With lower performance across all categories, Greece falls back into the low-performing countries, ranked 34th in CCPI 2021.
Greece’s most notable decline can be seen in the GHG Emissions and Climate Policy categories. The country falls from a medium to a low rating in both categories, dropping 10 and 13 places, respectively. Further worryingly, Greece receives lower ratings for the trend indicators of all three quantitative categories – GHG Emissions, Renewable Energy, and Energy Use –indicating the country is, overall, trending in the wrong direction.
National climate and energy experts’ evaluation underscores this impression with low ratings for Greece’s climate policy both nationally and internationally. Experts note that neither of Greece’s 2030 targets are in line with a well-below-2°C pathway. Experts are especially worried regarding the most recent environmental law, which waived environmental restrictions to allow for unchecked oil and gas exploration projects in protected areas. This strongly reflects the country’s overall tendency of promoting oil and gas as ‘bridge fuels,’ which is also reflected in large and ongoing fossil fuel subsidies. Experts call for a re-evaluation of the plans for new gas plants. They also urge the government to adequately align a green recovery package in light of the enhanced EU emissions reduction target, which Greece formally supports. Seeing that lignite was responsible for 34% of national GHG emissions in 1990–2017, experts welcome the decision to shut down existing lignite plants by 2023, leaving only one plant to operate between 2023 and 2028. Experts also acknowledge a good policy framework for electric vehicles, pointing to significant emissions reduction potential in the residential sector, which thus far has not been sufficiently implemented in government policies.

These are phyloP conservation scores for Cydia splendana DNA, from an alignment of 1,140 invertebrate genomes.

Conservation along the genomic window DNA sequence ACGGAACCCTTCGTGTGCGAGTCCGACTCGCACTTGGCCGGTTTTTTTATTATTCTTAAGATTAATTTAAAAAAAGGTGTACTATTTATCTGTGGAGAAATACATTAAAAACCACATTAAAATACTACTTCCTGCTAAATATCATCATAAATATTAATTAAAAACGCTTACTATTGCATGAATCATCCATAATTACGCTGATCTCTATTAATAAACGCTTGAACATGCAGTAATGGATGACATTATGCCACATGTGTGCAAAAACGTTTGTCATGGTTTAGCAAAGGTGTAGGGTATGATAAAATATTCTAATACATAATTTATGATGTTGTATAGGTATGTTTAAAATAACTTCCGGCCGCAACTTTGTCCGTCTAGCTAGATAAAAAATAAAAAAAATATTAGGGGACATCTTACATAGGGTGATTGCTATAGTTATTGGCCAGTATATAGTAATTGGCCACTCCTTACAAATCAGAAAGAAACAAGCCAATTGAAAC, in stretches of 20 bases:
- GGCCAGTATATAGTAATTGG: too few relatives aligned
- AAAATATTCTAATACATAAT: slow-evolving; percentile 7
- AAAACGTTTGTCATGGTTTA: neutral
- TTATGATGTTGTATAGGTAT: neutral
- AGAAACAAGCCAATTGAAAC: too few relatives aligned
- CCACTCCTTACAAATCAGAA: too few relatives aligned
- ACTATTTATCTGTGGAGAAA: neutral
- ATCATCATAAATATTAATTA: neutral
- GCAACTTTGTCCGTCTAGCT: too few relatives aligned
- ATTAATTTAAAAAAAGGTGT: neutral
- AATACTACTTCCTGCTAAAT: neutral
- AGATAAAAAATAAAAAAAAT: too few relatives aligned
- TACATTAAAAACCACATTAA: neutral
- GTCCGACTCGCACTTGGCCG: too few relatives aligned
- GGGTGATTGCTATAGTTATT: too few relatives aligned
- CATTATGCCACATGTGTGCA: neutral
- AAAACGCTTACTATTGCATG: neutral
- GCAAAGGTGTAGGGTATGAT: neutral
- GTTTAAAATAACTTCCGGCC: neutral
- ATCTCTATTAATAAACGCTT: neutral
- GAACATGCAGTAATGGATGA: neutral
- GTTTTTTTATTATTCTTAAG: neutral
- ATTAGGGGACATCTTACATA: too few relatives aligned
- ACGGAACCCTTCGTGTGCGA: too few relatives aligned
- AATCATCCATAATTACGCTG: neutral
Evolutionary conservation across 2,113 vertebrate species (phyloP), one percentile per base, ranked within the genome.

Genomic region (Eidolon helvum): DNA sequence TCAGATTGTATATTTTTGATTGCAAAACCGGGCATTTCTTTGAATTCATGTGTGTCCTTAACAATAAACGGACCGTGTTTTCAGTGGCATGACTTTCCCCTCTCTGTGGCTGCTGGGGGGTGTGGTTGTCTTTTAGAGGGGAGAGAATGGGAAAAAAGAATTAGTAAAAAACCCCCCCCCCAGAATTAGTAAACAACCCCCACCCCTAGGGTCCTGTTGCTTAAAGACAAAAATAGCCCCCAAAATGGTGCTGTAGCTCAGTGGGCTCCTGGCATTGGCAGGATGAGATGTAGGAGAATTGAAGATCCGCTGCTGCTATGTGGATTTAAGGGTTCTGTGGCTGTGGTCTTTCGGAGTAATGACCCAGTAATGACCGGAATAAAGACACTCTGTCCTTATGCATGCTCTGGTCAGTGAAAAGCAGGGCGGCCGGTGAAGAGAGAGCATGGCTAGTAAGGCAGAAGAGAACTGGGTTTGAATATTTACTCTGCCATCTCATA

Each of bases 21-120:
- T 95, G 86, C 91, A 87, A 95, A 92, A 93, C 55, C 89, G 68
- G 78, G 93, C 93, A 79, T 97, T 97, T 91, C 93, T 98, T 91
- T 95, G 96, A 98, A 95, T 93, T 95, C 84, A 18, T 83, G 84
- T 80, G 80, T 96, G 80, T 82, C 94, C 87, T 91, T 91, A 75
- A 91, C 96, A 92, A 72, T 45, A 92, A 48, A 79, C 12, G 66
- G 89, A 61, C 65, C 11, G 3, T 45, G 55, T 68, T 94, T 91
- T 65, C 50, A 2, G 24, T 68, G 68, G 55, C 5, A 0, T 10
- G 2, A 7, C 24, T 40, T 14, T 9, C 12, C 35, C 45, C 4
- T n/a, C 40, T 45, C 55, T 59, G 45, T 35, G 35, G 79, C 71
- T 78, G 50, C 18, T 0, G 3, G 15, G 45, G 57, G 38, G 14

The following national experts agreed to be mentioned as contributors for this year’s CCPI: Dimitris Ibrahim (WWF), Takis Grigoriou (Greenpeace).